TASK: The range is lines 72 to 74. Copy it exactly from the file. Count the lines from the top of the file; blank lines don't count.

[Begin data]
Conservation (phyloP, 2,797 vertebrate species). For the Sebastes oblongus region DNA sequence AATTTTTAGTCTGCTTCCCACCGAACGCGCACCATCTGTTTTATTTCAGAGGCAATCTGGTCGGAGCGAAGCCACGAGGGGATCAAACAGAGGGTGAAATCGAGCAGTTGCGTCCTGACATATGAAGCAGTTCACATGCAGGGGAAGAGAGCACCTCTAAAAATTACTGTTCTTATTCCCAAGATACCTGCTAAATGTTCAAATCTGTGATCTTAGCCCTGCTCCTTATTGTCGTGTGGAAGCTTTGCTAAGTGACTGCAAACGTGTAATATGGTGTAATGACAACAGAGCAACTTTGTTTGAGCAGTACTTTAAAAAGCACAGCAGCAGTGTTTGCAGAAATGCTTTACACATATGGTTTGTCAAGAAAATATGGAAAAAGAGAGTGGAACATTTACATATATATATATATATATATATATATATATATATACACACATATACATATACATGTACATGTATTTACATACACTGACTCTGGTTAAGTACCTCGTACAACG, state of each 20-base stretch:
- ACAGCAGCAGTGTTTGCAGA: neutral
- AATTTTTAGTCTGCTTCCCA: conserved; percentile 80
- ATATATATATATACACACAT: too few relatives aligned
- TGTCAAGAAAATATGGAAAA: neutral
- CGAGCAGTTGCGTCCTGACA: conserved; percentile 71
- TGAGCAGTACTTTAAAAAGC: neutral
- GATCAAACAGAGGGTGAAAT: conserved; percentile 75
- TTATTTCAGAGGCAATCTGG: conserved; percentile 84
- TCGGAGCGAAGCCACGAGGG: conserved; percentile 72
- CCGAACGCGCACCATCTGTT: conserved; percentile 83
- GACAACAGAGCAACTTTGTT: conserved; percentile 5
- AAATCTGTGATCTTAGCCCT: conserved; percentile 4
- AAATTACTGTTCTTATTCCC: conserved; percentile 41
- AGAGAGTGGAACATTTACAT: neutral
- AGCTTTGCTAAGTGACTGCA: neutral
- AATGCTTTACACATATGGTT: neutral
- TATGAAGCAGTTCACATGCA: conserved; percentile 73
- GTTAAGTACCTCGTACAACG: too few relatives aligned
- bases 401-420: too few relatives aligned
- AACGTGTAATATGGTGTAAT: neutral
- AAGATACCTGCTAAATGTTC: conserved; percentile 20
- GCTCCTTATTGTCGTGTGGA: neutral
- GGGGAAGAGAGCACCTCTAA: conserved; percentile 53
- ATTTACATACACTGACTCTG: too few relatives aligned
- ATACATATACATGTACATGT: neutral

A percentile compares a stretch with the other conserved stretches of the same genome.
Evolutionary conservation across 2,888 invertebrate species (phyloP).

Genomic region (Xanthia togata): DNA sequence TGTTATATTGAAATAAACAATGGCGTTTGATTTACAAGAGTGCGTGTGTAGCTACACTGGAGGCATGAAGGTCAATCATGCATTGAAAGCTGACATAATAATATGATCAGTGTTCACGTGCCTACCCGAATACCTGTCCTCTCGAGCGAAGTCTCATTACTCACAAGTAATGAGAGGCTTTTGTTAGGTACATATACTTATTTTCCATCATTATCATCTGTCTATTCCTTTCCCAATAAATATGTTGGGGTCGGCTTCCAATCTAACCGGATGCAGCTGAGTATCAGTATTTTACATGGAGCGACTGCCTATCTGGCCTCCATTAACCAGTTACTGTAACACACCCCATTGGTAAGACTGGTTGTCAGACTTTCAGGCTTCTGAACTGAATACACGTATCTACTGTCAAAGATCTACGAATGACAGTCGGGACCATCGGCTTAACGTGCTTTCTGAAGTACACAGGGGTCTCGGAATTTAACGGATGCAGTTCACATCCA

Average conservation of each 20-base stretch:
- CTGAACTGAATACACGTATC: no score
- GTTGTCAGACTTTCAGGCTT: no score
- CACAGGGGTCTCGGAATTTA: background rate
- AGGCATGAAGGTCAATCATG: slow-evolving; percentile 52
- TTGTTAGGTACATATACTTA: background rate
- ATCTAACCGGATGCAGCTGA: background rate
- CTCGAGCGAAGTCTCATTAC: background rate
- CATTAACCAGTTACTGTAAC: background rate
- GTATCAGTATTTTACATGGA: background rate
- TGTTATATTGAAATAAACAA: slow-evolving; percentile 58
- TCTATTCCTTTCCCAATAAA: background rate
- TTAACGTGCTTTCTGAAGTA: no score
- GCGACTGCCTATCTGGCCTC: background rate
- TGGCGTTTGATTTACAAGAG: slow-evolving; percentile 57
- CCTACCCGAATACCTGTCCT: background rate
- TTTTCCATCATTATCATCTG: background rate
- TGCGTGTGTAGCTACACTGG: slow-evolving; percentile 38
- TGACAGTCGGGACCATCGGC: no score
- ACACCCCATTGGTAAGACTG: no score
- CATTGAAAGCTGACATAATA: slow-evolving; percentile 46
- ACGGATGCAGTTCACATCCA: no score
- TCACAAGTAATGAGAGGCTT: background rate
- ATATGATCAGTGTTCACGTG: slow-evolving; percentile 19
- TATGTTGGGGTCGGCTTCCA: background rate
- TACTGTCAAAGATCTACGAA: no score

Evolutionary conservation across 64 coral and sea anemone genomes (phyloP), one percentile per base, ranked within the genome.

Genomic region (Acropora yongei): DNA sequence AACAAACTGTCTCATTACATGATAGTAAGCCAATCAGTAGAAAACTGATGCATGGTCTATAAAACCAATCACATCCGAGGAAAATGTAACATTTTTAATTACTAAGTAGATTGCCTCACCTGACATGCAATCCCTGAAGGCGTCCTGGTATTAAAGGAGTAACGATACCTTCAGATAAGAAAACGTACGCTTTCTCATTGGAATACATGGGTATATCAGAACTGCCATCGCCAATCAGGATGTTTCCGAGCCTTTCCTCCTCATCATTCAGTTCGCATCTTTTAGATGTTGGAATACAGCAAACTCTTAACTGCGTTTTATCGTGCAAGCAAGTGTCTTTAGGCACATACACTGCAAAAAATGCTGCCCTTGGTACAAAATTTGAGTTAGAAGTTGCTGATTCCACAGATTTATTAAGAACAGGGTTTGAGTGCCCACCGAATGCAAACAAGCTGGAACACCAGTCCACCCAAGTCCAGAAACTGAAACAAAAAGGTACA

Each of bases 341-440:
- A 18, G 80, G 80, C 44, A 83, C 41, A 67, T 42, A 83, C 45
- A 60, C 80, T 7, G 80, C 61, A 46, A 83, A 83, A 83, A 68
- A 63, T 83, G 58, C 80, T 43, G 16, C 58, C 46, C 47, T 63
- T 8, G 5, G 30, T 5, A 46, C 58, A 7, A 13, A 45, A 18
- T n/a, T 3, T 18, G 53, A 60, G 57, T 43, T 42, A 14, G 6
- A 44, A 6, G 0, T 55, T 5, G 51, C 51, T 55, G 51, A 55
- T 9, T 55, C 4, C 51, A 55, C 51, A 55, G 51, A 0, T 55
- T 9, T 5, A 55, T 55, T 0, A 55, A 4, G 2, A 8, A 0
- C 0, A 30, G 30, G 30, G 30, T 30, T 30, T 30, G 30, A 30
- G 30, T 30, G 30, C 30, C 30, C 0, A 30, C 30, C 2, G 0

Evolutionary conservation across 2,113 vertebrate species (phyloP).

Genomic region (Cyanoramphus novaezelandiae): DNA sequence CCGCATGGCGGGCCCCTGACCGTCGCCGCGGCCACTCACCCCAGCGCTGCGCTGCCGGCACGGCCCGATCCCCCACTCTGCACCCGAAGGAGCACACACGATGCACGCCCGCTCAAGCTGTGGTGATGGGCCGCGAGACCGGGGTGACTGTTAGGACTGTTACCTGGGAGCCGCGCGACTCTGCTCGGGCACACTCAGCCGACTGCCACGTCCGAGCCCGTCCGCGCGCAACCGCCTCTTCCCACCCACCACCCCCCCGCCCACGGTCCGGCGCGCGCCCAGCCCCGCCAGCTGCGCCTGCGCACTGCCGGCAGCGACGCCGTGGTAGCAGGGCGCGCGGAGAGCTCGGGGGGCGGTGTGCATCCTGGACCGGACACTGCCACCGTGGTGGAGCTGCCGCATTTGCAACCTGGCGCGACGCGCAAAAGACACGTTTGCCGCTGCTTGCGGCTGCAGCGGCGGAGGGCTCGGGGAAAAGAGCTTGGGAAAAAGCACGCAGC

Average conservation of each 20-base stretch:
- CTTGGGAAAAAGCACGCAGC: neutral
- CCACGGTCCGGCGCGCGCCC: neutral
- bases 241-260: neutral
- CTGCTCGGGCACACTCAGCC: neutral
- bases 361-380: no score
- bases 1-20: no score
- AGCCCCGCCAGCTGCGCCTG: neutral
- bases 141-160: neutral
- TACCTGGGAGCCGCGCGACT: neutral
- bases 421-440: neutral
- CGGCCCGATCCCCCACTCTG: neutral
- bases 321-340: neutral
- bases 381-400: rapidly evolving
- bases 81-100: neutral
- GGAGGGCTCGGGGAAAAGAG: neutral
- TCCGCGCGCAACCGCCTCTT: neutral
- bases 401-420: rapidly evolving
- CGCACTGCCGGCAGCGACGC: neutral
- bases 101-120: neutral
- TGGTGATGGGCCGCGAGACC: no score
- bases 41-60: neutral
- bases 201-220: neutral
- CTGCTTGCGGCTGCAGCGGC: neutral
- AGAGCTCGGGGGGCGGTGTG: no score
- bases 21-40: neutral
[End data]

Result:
- CTTGGGAAAAAGCACGCAGC: neutral
- CCACGGTCCGGCGCGCGCCC: neutral
- bases 241-260: neutral